This is the transcript of voice interview with Dr Ehsan Azari Stanizai in “Philosopher’s Zone” ABC Radio National Australia aired on 24 September 2011
Doctor Ehsan Azari Stanizai, Adjunct Fellow with the Writing and Society Research Group at the University of Western Sydney also teaches creative writing in Continuing Education at the University of Sydney.
The transcript of the interview is published with permission from Dr Ehsan Azari Stanizai
Alan Saunders: Now, here on The Philosopher’s Zone we like to think of ourselves as pretty fearless. No idea is too arcane or too complex for us to have a crack at it. There is, though, one figure whose thought we have long crouched in terror from: Jacques Marie Emile Lacan, born in 1901, died in 1981, a French psychoanalyst and psychiatrist who has been called ‘the most controversial psychoanalyst since Freud’.
Hi, I’m Alan Saunders; and my guest this week has said of Lacan: “His unreadable writings and an extensive use of rhetorical devices particularly, puns, allusions, ellipses, pleonasm, hyperbaton, metaphor, catachresis, allegories, metonymies and so on resemble in many ways the speech of the unconscious per se“. Sounds like heavy going.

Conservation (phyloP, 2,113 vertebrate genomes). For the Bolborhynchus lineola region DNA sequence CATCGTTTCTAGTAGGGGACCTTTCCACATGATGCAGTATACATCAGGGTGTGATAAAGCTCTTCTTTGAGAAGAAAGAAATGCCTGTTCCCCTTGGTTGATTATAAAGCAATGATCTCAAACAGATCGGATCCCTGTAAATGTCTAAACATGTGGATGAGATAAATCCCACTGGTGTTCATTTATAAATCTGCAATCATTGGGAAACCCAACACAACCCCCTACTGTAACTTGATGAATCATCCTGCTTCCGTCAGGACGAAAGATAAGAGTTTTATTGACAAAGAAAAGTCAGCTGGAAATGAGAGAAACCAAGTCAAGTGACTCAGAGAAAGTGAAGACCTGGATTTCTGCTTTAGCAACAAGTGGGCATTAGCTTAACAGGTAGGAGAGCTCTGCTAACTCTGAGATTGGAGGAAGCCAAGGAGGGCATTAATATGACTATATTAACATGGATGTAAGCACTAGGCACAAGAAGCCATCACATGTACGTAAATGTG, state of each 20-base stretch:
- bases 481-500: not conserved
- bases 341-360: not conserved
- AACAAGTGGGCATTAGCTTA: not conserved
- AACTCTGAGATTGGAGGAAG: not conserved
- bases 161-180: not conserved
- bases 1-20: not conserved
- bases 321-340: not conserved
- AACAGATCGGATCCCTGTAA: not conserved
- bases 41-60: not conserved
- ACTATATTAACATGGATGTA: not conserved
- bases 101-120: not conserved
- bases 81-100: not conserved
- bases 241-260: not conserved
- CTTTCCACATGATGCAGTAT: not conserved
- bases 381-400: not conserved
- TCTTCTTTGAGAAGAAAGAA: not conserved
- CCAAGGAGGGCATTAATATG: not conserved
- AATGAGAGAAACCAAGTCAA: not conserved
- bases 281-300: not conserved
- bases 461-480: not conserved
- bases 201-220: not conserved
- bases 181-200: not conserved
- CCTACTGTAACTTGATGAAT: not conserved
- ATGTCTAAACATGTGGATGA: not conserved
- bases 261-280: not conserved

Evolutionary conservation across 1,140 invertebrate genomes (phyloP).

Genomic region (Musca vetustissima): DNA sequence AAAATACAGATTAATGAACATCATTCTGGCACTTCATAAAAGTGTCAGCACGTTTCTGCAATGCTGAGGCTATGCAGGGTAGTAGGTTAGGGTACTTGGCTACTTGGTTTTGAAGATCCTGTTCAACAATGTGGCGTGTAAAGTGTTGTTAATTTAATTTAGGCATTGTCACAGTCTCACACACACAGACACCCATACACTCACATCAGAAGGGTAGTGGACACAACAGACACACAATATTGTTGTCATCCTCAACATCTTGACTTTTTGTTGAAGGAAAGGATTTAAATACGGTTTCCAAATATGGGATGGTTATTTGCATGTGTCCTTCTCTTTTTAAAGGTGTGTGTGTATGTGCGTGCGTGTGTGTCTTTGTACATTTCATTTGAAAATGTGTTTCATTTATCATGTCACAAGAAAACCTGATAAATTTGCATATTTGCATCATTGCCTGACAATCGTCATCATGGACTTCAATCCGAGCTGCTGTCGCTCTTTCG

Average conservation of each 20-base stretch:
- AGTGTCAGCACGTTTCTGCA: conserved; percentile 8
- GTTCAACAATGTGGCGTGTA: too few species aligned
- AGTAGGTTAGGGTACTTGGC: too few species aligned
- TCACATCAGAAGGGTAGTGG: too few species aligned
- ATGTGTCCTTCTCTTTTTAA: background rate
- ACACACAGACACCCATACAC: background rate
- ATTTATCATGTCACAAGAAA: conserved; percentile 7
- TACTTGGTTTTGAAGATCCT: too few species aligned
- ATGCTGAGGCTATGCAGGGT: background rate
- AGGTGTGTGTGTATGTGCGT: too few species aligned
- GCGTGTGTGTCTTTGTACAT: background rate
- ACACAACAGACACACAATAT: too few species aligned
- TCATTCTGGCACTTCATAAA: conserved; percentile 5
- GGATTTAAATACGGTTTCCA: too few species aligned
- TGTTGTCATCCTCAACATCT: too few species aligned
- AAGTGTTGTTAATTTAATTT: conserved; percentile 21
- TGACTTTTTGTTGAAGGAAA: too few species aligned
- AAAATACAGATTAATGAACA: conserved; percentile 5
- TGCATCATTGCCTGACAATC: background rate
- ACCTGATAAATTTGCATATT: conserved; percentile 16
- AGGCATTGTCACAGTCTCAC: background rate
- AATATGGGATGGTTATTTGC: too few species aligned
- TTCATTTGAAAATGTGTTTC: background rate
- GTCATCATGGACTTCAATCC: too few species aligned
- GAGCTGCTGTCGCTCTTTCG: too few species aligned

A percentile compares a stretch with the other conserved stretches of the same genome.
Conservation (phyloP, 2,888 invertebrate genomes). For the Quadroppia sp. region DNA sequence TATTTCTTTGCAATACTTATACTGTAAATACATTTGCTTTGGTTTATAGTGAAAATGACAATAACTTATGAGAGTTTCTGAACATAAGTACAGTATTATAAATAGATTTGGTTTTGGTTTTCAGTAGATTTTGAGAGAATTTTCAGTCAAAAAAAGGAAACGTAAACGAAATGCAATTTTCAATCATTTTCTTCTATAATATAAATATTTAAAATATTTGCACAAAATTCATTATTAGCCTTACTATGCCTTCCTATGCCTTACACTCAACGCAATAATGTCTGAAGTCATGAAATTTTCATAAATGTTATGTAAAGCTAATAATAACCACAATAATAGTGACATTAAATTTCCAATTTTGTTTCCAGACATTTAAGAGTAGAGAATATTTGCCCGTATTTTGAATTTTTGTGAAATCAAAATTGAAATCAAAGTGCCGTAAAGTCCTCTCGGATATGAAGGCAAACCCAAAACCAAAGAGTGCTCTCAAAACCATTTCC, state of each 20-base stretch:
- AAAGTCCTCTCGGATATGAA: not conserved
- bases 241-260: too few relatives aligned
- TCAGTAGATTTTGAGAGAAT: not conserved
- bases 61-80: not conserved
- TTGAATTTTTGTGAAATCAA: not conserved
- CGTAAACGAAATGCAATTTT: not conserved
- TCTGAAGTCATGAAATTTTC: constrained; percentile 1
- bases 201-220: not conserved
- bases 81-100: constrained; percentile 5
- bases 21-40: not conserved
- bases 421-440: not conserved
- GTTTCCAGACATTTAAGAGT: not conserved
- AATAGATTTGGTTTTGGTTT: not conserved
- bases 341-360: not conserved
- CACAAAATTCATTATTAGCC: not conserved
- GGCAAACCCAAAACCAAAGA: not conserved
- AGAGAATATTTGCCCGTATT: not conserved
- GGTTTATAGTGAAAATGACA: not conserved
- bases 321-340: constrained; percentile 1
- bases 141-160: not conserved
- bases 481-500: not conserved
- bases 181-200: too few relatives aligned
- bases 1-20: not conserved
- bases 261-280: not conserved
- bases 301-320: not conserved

Ehsan Azari Stanizai: Thank you very much, Alan.
Alan Saunders: Now, Ehsan, Lacan urged what he called ‘a return to Freud’. Of course, there are many Freuds, so what Freud did he think he was returning to?
Ehsan Azari Stanizai: I think Lacan reread Freud creatively, and also he reoriented Freudian psychoanalysis from A to Z. Mainly, Lacan’s contribution is mainly on Freudian psychoanalysis in the light of structural linguistics by Ferdinand de Saussure, and also structural linguistics of Jakobson, Russian linguistic, and he also used intensively philosophy, and also mathematics and also topology. In that sense he completely rewrote Freudia in a contemporary and postmodern context.
Alan Saunders: I mean, this is very different from the picture that I have of Freud. I think of Freud really in two senses which might be somewhat at variance with each other; but I think of Freud as a man who wanted to create a science of the mind in fairly classical scientific terms, in almost Darwinian terms. I also think of him as, to some extent, a creative artist, as someone who is writing narratives of people’s lives. This doesn’t quite seem the Freud that Lacan is returning to.